For the troubadours, see Gaucelm Faidit and Raimon Gaucelm de Bezers.

Gaucelm (died 834) was a Frankish count and leading magnate in Gothia during the reign of Louis the Pious. He was initially the Count of Roussillon from about 800, but he received Empúries in 817 and was thenceforward the chief representative of imperial authority in that region.

He was the son of William of Gellone and his first wife, Gunegunde (Cunegonde), a Frankish lady. It was from his father, sometime after 790, that he received the county of Roussillon to govern within his father's vast holdings in Septimania, centered on Toulouse. At that time, Roussillon included Vallespir. Gaucelm, thoroughly Frankish, supported ongoing war with the Moors and was supported by his brother, Bernard of Septimania. Bera, the Visigothic Count of Razès and Conflent since 790, and Count of Barcelona since 801, supported the local Goth population who desired peace with the Moors to their south.

In January 820, at an assembly in Aachen, Sanila, Gaucelm's Gothic lieutenant, probably on orders from Gaucelm, accused Bera of infidelity and perfidy. Bera was deposed, but Gaucelm did not receive his honores as he had wanted. However, he did later obtain two of them (Barcelona and Besalú) for his brother Bernard (February 826). The third, Girona, went either to Bernard or Gaucelm himself, but which is unclear. After taking part in the defeat of the son of Bera, Guillemundus, and his lieutenant, Aisso, in Barcelona and Girona (to 827), he received the counties of Razès and Conflent (both previously ruled by Guillemundus). While Bernard was absent from Septimania (April to April, 829 830), Gaucelm also ruled his honores: Uzès, Nîmes, Melguelh, Agde, Béziers, Narbonne, Besalú, and Barcelona.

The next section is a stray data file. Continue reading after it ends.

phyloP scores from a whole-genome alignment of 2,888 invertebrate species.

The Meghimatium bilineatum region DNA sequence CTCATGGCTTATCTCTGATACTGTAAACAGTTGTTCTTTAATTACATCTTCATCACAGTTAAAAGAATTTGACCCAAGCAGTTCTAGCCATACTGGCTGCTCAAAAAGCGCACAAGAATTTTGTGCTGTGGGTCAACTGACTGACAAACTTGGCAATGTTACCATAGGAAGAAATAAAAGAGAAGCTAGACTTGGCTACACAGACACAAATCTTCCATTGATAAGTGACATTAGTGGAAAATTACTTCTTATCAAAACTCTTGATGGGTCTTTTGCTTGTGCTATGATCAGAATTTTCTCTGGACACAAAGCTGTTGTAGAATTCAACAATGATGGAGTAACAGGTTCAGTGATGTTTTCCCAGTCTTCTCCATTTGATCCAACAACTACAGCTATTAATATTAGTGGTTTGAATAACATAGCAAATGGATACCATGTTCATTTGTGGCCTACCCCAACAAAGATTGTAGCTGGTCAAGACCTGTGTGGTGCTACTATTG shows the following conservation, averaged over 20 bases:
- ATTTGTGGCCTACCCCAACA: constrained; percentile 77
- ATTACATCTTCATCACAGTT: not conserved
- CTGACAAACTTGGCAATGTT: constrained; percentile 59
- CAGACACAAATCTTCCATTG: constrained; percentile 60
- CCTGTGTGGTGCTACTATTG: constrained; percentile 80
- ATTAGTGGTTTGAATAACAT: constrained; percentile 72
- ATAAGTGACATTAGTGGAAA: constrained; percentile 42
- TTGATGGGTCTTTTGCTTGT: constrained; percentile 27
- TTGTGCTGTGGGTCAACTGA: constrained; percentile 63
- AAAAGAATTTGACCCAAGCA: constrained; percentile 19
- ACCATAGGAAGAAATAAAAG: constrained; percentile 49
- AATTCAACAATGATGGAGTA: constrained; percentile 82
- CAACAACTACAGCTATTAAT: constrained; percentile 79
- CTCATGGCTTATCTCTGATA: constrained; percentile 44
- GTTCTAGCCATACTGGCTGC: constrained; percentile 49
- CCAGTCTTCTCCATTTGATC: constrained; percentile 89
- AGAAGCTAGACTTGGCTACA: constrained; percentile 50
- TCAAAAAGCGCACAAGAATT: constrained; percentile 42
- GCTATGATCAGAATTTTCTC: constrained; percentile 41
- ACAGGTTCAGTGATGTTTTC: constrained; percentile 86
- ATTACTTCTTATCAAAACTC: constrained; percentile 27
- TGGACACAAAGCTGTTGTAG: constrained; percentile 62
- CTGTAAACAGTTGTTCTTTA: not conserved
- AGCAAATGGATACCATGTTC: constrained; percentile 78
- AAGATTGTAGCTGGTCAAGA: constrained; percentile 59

In Autumn 831, Pepin I of Aquitaine revolted against his father, Emperor Louis the Pious. Bernard and Gaucelm supported Pepin. Subsequently invading royal forces quickly occupied Bernard's lands. In another assembly at Aachen in February 832, the whole region was assigned to Charles the Bald, while Gaucelm and Bernard were deposed later that same year. Gaucelm tried to resist and held out in Ampurias. Finally, in 833, after mediation with Ansegisus, Abbot of Fontanelle, he resigned and retired with Sanila to some familial properties in Burgundy.

Gaucelm and Sanila were killed in the battle of Chalon-sur-Saône the next year, while fighting for Louis the Pious against his son Lothair.


Preceded by
Count of Roussillon
Succeeded by
Berengar the Wise
Preceded by
County of Empúries
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